Indian cricketers may be poor travellers but their former coach John Wright feels the team could be "very competitive" if they get their batting right and big players perform in the upcoming series against England.
"Always the key for India is their belief that they can win away from India. When they are overseas they don't get enough runs. I think if they get their batting right and their big players perform they will be very competitive," said Wright, who was the coach when Sourav Ganguly led India to their famous Natwet series win here five years ago.
Referring to seniors such as Rahul Dravid, Sachin Tendulkar and Sourav Ganguly, the former New Zealand opener said it was hardly a surprise that even half a decade later the team's nucleus remained the same.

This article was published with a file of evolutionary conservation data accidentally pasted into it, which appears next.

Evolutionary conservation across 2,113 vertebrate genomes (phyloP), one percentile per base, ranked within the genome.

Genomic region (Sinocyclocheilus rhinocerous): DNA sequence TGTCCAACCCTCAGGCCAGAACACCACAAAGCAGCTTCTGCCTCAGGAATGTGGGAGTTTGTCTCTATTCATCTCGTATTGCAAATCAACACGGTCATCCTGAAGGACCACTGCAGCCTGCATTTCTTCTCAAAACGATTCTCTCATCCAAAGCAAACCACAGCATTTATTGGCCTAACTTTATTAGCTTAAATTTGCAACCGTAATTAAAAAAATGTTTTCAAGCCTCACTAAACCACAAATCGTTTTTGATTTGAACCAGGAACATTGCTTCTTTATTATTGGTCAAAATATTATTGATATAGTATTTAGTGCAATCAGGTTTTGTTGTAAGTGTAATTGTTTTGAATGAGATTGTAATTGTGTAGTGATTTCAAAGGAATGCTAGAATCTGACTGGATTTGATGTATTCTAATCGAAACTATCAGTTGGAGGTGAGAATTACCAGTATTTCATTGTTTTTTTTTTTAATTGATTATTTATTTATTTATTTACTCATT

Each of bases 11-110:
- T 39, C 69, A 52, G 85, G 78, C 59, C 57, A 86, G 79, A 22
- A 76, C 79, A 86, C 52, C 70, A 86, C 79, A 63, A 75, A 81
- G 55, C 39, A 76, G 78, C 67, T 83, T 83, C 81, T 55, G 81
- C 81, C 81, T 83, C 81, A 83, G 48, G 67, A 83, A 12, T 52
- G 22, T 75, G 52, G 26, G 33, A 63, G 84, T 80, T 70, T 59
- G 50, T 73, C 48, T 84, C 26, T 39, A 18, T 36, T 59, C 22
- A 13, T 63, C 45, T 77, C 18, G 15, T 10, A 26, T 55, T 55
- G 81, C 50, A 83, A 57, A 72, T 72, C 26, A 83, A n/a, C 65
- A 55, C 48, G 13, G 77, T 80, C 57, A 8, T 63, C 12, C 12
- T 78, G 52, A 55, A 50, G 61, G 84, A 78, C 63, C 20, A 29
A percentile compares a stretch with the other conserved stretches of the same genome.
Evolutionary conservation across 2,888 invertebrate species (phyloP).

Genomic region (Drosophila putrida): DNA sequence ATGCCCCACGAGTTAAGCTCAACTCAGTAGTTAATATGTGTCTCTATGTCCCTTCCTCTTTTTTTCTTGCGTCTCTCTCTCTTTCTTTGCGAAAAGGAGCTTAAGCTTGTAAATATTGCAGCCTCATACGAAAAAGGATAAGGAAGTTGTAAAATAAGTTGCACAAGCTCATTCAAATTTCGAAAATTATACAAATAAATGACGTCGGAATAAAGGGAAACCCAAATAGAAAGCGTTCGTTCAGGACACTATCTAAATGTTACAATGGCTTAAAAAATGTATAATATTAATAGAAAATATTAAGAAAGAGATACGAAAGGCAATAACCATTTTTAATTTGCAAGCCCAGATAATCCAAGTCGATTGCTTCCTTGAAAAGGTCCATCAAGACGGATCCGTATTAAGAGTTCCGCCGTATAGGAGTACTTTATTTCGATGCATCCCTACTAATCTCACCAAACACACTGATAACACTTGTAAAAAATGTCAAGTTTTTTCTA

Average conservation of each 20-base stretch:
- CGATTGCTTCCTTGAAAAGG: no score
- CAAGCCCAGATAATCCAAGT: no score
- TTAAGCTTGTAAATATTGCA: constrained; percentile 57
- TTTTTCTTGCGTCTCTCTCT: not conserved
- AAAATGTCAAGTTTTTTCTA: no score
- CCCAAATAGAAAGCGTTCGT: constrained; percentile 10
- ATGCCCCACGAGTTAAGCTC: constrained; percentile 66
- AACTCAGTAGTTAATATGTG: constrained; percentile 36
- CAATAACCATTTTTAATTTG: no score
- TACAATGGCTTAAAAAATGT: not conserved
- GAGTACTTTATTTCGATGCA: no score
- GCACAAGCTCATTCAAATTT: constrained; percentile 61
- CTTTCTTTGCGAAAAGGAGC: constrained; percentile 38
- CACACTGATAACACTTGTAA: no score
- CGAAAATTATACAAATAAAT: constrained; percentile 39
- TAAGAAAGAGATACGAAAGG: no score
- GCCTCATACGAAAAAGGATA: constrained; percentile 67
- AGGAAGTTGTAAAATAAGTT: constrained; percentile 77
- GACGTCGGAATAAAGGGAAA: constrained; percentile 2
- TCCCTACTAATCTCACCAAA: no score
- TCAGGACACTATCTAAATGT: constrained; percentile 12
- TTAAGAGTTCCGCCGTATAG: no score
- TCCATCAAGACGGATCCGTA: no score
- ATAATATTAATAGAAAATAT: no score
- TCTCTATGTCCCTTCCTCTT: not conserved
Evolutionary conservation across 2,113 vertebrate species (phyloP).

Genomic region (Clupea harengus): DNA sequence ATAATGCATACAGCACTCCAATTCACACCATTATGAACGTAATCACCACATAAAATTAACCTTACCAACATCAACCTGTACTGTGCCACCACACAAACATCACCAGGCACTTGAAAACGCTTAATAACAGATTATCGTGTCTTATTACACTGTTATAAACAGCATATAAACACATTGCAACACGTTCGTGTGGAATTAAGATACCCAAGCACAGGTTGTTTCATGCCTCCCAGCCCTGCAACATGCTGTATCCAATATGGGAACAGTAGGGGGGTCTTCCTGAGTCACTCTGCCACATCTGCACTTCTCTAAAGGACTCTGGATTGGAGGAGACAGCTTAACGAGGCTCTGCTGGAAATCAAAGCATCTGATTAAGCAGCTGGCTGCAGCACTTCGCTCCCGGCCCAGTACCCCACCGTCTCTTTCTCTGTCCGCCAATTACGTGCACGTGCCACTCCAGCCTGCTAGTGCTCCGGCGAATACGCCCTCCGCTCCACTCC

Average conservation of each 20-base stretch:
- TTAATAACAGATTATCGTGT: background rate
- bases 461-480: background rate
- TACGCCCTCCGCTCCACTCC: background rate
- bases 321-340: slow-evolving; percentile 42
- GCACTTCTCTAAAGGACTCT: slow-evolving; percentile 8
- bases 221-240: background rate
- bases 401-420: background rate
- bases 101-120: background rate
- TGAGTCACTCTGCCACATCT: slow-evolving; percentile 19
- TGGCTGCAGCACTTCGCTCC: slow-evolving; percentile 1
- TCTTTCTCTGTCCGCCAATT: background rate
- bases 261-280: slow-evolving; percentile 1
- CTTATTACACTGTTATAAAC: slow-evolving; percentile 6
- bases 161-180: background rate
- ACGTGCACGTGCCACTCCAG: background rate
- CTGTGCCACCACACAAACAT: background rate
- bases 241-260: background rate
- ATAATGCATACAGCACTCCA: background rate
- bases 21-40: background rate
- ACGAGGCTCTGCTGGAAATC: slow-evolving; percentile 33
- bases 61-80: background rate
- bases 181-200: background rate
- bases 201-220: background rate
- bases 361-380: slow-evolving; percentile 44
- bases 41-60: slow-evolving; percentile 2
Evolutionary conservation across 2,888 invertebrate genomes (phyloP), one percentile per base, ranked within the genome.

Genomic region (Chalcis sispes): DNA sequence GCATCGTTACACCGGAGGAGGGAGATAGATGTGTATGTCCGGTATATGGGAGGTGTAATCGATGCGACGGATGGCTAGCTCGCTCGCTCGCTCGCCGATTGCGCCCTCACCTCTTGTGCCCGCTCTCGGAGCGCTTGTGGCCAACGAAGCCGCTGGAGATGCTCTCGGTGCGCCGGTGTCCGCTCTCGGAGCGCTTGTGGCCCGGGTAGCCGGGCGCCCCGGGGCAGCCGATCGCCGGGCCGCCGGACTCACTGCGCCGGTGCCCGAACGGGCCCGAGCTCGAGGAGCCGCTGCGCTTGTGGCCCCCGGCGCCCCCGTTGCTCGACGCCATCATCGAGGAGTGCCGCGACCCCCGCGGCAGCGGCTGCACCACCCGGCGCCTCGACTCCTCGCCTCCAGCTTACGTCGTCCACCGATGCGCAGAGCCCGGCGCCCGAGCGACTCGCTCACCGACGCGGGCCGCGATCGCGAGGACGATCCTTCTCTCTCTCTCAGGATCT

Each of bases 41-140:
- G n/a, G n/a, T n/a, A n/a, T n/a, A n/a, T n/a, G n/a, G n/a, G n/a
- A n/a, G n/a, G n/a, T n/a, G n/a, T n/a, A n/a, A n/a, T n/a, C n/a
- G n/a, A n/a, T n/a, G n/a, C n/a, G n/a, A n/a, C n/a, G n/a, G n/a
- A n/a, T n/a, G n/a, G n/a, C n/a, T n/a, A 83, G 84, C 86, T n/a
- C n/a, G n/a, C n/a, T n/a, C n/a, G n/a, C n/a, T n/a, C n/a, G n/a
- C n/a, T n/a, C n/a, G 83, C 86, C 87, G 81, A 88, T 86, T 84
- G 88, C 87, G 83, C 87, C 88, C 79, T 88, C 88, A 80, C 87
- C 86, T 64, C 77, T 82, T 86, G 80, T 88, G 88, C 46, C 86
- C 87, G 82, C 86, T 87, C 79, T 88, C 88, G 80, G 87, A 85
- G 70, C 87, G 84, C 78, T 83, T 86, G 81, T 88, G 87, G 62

"I am not surprised to see the same names here. They are still the best batsmen in India. There are no other Dravids or Tendulkars on the horizon. One of the joys of my job was to sit there just watching them bat," he was quoted as saying by 'The Guardian'.
On Ganguly, he said, "... And I loved Ganguly to bits - he added spice to the side." Wright, who also guided India to historic series win in Pakistan and drawing of a series in Australia besides reaching the finals of 2003 World Cup, said absence of a coach might rather be good for the team.
"A deep breath, and the recognition that they have no coach, might be good for them in the short term. They have an experienced batting line-up and the onus will be on them to plan and perform," said Wright, back in New Zealand now, and having recently turned down the chance to head Queensland's centre of excellence.